Saturday, July 3, 2010

The New Media Versus the Old Media

The Institute of Customer Service in the UK just completed a survey of UK consumers to examine customers perception of the space on the company's site to review products and services and leave a comment versus having a Twitter account and/or a Facebook page. The results are somewhat surprising as noted below.

1. Providing space for on site reviews or products and services is five times more important to UK consumers than a company having a Twitter account.
2. Providing that same space is three times more important than offering a Facebook page or group.
3. About 41% of the UK consumers view the on site facility as a standard element of any good corporate website and 54% of the consumers said they use such facility when it is provided.
4. When age is considered the younger consumers (18-24) expect a company to run a Facebook page compared to 13% of the 35-54 age group and only 7% for the over 55 age group.

Jo Causon, Chief Executive at the Institute of Customer Service commented: "Businesses must wake up to the fact that the relationship between companies and their customer has changed irrevocably." The research also found some more areas that will need to be addressed. Some of the findings suggest better followup to customers concerns are indicated. Some of the findings are:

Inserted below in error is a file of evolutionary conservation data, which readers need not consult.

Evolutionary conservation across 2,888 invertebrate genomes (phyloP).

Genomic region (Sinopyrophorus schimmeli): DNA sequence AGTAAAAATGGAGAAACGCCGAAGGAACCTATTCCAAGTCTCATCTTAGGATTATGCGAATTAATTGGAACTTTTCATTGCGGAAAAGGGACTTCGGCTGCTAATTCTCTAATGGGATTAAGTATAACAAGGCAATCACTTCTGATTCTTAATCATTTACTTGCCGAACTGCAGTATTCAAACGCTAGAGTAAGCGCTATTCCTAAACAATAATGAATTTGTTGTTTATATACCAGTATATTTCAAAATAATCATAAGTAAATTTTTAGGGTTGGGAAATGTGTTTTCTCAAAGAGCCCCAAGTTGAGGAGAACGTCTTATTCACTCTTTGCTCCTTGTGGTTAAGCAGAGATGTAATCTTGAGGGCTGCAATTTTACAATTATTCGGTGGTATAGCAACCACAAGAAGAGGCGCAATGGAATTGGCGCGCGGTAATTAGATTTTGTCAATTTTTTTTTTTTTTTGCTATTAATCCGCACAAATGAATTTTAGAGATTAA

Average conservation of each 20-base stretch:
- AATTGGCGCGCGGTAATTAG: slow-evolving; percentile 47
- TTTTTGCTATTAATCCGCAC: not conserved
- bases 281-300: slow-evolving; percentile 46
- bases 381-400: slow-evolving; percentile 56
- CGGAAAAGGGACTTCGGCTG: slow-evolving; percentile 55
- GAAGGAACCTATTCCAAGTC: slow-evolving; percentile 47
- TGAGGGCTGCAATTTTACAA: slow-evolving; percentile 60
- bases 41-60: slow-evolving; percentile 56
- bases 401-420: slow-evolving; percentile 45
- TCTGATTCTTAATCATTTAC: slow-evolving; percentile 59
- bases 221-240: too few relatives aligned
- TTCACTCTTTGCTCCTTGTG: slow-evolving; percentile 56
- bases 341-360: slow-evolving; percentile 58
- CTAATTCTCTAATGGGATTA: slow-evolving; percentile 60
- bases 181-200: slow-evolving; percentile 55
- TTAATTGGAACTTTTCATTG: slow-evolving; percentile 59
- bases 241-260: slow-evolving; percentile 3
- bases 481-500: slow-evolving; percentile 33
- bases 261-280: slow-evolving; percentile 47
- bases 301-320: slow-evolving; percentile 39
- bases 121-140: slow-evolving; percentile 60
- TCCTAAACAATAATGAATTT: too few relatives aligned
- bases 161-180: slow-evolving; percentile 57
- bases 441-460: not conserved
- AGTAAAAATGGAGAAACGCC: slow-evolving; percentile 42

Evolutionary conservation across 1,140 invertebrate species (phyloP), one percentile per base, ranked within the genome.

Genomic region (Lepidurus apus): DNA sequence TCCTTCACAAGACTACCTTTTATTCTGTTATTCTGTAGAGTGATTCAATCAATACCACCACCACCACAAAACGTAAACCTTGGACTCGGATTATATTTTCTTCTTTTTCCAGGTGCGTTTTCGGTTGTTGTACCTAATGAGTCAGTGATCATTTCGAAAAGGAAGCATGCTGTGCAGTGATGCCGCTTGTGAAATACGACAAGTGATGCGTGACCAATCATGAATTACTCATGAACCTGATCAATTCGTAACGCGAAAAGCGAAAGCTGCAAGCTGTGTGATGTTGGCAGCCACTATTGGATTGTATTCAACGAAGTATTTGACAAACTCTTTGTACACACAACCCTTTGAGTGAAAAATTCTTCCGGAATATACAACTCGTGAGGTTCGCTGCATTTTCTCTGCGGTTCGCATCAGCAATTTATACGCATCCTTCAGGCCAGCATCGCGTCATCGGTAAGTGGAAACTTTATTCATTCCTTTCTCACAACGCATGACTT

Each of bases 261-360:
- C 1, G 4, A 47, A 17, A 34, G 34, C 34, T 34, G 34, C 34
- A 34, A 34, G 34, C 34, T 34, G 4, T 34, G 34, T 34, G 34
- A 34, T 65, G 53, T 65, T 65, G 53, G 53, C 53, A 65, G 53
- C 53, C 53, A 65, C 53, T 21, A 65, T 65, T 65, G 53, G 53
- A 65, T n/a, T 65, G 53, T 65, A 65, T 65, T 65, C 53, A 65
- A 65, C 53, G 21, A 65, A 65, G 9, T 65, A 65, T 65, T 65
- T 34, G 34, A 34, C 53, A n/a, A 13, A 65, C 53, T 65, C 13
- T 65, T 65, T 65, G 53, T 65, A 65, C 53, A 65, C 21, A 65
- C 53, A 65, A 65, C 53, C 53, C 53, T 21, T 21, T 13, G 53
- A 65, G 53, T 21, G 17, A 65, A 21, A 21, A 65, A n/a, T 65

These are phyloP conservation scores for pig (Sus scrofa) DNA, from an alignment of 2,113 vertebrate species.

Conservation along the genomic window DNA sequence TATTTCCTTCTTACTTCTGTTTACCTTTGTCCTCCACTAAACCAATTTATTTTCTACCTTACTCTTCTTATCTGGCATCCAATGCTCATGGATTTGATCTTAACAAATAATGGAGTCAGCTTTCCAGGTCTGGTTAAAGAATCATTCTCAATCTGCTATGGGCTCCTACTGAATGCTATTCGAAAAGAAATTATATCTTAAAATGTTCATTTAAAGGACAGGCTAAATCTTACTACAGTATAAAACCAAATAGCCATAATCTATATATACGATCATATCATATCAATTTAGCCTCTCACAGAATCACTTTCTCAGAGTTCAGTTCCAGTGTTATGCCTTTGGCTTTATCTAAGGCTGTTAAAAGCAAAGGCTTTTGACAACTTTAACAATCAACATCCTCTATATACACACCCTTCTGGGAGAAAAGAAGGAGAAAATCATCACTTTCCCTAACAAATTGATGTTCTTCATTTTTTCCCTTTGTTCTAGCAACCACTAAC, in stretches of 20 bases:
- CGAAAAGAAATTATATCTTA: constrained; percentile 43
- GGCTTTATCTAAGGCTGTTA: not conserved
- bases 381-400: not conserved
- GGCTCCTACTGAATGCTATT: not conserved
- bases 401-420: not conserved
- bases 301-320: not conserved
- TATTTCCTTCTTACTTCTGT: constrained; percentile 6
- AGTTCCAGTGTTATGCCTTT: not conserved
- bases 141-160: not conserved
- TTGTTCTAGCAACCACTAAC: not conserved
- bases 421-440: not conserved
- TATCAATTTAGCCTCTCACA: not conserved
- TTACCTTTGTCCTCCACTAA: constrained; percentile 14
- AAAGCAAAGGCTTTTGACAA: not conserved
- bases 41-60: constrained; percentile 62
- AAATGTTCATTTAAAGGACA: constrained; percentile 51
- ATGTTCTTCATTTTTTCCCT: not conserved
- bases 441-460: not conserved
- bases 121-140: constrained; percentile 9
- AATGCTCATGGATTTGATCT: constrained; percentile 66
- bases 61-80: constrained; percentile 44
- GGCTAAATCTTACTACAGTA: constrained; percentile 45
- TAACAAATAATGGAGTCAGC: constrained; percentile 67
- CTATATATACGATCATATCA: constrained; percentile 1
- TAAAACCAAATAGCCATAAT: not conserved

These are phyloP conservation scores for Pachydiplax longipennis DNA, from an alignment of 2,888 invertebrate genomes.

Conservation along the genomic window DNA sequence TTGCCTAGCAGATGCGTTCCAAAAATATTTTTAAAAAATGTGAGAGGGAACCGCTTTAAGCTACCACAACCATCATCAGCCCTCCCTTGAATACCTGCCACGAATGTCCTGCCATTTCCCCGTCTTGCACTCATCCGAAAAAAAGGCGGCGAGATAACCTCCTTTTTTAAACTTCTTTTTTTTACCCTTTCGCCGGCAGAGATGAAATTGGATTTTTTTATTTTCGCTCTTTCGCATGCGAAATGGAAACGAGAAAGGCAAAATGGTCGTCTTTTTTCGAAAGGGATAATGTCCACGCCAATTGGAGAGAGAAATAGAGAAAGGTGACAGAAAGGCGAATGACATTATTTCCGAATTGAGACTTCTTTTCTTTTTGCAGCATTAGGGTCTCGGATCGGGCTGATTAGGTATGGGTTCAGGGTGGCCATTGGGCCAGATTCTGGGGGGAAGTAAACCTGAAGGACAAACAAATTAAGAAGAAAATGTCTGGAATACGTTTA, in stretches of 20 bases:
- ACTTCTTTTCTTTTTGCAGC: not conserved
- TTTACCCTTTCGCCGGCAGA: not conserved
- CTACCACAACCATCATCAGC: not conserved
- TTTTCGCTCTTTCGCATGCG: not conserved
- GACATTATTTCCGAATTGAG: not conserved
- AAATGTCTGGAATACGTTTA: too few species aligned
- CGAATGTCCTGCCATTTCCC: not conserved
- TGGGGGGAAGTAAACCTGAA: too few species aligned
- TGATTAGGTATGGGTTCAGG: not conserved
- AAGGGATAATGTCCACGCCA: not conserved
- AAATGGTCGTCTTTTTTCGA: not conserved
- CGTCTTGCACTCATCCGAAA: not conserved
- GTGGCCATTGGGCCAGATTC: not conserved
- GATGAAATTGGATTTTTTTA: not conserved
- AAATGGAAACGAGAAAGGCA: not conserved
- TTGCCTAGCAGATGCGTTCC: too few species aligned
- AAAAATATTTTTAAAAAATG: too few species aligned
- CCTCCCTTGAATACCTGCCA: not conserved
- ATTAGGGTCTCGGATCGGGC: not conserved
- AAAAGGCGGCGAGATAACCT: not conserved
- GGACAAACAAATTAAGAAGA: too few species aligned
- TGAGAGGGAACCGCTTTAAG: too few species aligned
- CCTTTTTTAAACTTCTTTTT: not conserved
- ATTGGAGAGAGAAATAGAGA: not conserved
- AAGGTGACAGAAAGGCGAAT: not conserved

1. While 55% of consumers expect a response the same day to an online complaint, only 29% actually receive one.
2. Even worse, they found that 12% reported having to wait at least a month for a response.
3. The study showed that 75% of UK consumers complain when encountering a problem with goods or services, yet only 15% of face-to-face telephone complaints are able to be dealt with on the spot
4. More than 52% complaints take over a week to resolve.
5. Worst of all, 26% of the complaints remain unresolved.

The bottom line is that providing customers with a way to complain is still important and even more important companies must find a way to reduce the turnaround time to resolve complaints. These data support the research at The Customer Institute that indicate the UK has lower customer satisfaction for support of technology equipment than the US, Canada, Australia and New Zealand.

While Twitter and Facebook seem to be taking hold of the company-consumer interface, they have not yet displaced what has always been the road to customer satisfaction when a complaint is offered. It may be just a matter of time.

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